Macau, one of the largest gaming hubs worldwide, keeps the door closed to cryptocurrency gaming because of security risks involving cryptocurrencies.
Macau’s regulating body still has no plans for regulating the use of cryptocurrency in casinos located in Asia’s largest gambling hub. The state of regulated cryptocurrency gaming in Macau was made clear by Paulo Martins Chan, director of the Gaming Inspection and Co-ordination Bureau, during an interview at this year’s G2E Asia conference.
“There have been no cryptocurrencies accepted in casinos and these products have not been officially introduced in Macau. […] We put a focus on financial security and from our knowledge, the Macao Monetary Authority (AMCM) also does not encourage the use or products in the market, especially in the gaming sector. We haven’t authorised any cryptocurrency related product.”
Legal Status of Cryptocurrency in Macau
Private transactions of Bitcoin and altcoins are neither legal nor illegal in Macau. But it is illegal for banks or payment service providers, however, to be involved in cryptocurrency, whether directly or indirectly. According to the Monetary Authority of Macau (AMCM), cryptocurrency is a ‘virtual commodity,’ not a legal currency or a financial instrument in the country.
The current legal state of cryptocurrency in Macau comes after the revelation of the Macau Dragon Group’s ties to criminal groups last April this year. The firm associated with Wan Kuokoi, a Chinese gangster who spent more than 10 years in prison for committing various crimes, had lead the 14K triad group in Macau.
After the revelation of the Macau Dragon Group, the AMCM warned Macau’s residents of the firm’s ties to criminals. The regulation body released a statement that said:
“The media has reported that a Macau company was involved in an Initial Coin Offering (ICO) recently. The Monetary Authority of Macau reminds all Macau residents that cryptocurrencies are virtual products, but not legal currencies or financial tools. Residents should be aware of fraud and criminal activities associated with cryptocurrencies.”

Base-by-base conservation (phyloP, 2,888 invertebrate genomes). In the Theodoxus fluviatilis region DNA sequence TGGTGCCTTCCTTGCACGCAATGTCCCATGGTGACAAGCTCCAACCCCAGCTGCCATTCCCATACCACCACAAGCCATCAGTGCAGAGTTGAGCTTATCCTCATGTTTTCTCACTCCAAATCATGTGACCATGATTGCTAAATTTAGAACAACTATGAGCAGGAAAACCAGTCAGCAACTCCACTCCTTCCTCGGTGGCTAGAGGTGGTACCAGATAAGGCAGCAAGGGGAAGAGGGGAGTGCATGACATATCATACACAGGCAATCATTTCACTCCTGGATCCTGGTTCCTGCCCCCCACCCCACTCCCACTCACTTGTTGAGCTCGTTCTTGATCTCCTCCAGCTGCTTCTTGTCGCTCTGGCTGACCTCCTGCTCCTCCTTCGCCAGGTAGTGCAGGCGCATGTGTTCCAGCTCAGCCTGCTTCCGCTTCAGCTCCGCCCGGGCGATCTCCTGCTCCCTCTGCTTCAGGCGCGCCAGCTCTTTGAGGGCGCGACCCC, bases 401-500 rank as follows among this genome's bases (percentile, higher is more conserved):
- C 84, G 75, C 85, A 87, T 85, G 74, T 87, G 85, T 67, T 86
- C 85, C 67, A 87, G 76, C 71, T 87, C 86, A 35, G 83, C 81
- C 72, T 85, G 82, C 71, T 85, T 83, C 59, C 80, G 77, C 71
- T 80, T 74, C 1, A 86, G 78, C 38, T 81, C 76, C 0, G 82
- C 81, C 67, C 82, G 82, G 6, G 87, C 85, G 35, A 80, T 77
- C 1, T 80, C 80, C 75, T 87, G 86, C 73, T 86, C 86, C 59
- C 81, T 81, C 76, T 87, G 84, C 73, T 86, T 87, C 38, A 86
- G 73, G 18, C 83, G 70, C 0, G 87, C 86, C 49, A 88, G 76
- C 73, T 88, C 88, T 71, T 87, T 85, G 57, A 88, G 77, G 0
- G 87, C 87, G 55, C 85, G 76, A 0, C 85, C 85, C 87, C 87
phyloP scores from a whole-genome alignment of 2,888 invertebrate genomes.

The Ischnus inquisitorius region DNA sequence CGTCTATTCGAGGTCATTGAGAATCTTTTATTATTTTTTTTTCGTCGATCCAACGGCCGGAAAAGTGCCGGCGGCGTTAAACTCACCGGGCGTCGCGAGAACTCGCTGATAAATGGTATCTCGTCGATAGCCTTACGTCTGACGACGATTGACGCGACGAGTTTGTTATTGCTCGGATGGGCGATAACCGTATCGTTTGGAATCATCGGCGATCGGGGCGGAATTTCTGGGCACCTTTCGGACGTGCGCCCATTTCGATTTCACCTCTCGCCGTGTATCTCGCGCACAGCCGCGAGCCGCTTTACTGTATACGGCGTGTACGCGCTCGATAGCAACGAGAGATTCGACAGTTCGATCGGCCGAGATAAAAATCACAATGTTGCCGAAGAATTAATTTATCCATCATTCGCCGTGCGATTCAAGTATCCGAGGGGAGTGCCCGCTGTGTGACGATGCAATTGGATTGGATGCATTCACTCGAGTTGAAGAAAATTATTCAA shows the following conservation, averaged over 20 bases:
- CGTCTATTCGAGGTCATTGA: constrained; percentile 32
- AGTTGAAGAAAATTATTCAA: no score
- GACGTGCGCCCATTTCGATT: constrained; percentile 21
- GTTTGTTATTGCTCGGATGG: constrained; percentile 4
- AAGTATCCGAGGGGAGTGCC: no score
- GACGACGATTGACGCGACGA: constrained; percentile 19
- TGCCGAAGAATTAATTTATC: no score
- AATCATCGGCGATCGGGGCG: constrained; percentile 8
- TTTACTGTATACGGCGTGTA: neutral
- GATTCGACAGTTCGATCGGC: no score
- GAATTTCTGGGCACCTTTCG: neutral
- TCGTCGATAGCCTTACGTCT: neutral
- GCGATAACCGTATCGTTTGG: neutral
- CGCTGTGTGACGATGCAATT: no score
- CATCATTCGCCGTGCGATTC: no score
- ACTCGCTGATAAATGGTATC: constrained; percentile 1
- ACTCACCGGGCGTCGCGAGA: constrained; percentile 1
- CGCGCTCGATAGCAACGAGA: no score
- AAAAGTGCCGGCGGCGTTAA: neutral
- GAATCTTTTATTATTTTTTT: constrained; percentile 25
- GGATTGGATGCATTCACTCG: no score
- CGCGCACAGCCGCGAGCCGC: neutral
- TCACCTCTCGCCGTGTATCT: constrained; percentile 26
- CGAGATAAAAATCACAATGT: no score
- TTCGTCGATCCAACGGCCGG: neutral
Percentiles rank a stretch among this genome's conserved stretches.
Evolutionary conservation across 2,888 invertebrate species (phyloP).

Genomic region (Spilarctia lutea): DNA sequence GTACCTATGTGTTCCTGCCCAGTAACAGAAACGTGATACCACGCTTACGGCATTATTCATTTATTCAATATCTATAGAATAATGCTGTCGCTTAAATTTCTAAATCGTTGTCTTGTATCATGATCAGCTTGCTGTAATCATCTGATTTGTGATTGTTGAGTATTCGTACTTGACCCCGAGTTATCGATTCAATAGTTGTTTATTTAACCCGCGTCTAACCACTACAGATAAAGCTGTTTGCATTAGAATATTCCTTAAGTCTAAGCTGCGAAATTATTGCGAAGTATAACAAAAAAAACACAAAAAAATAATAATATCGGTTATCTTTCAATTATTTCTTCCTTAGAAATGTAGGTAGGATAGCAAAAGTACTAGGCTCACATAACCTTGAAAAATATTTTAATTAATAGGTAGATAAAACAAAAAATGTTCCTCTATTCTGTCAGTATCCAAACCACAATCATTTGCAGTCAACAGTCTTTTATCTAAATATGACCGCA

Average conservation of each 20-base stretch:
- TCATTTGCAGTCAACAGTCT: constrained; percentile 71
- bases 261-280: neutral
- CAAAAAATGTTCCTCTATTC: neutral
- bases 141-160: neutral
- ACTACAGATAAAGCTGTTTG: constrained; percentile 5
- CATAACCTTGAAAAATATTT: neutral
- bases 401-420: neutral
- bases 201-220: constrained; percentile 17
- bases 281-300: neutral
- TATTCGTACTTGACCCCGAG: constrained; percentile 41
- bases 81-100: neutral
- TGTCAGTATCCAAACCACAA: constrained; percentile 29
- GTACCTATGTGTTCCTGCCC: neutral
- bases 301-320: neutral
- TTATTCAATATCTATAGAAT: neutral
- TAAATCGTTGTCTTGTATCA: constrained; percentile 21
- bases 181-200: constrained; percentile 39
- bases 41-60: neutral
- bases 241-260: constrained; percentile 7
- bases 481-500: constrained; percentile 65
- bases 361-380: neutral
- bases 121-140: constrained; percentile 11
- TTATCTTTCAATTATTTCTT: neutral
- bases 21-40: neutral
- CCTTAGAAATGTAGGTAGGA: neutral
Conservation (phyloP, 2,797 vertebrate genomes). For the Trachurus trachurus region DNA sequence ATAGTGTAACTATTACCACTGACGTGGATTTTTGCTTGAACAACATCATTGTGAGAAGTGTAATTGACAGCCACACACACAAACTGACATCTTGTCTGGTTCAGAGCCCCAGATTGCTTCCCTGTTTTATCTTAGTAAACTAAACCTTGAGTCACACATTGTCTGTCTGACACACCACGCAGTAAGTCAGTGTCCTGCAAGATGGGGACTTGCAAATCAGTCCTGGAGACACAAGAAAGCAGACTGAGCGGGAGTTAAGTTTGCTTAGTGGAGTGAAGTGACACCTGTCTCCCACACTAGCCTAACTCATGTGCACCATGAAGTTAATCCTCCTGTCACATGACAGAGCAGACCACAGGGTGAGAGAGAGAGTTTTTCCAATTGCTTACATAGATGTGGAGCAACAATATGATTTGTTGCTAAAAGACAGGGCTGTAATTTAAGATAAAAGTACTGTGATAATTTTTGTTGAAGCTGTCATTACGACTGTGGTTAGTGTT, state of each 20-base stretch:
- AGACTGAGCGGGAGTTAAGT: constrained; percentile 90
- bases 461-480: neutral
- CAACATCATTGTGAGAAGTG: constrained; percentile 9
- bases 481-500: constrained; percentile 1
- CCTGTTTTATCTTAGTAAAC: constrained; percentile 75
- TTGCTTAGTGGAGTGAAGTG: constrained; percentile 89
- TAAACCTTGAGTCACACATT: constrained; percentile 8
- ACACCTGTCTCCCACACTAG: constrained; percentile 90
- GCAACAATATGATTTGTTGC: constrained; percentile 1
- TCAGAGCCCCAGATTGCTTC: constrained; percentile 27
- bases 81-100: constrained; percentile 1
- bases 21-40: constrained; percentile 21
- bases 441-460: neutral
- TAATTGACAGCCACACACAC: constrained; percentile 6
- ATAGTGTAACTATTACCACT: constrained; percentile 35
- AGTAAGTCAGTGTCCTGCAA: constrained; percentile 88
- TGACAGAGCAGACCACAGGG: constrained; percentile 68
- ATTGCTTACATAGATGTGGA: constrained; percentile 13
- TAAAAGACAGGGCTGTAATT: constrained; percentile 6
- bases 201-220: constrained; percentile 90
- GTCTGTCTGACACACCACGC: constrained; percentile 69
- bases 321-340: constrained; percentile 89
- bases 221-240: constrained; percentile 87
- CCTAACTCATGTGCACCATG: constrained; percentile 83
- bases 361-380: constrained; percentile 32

The firm is responsible for creating the Dragon Coin, an ERC20 token that allows players to transact with partnered casino and junkets in Macau. But Macau Judiciary Police said there were no junkets within Macau that have worked with the firm nor accept Dragon Coin.
Future of Macau’s Cryptocurrency Gaming Industry
Steve Pang, founder of Macau Quantum Gold Blockchain Technology Limited, said that Macau is the best place in China for crypto companies.
In an interview with the Macau News Agency in April, Pang said:
“There are other more cryptocurrency-friendly countries in the world like Singapore or Switzerland, but we wanted the company to be registered in China. After evaluating Mainland China, Hong Kong, Taiwan and Macau, we decided Macau was the most cryptocurrency-friendly jurisdiction.”
It is important to note that there are no legislations that criminalize crypto companies for operating in Macau. These companies will not have the support of banks and financial institutions.
But there are still legal risks involved for cryptocurrency companies in Macau. Last month, Macau’s Judiciary Police arrested a resident who was selling cryptocurrencies. The potential legal issues have made Pang reluctant to have his firm as the first cryptocurrency company in Macau.
While Macau remains hesitant to legalize cryptocurrency gaming, other Asian countries have taken initiative in the blockchain space. Singapore and Hong Kong are a safe haven for Chinese companies forced to relocate after Beijing made ICO illegal. Only time will tell if other Asian countries can influence Macau to reconsider its stance on cryptocurrency and its use on gaming sites.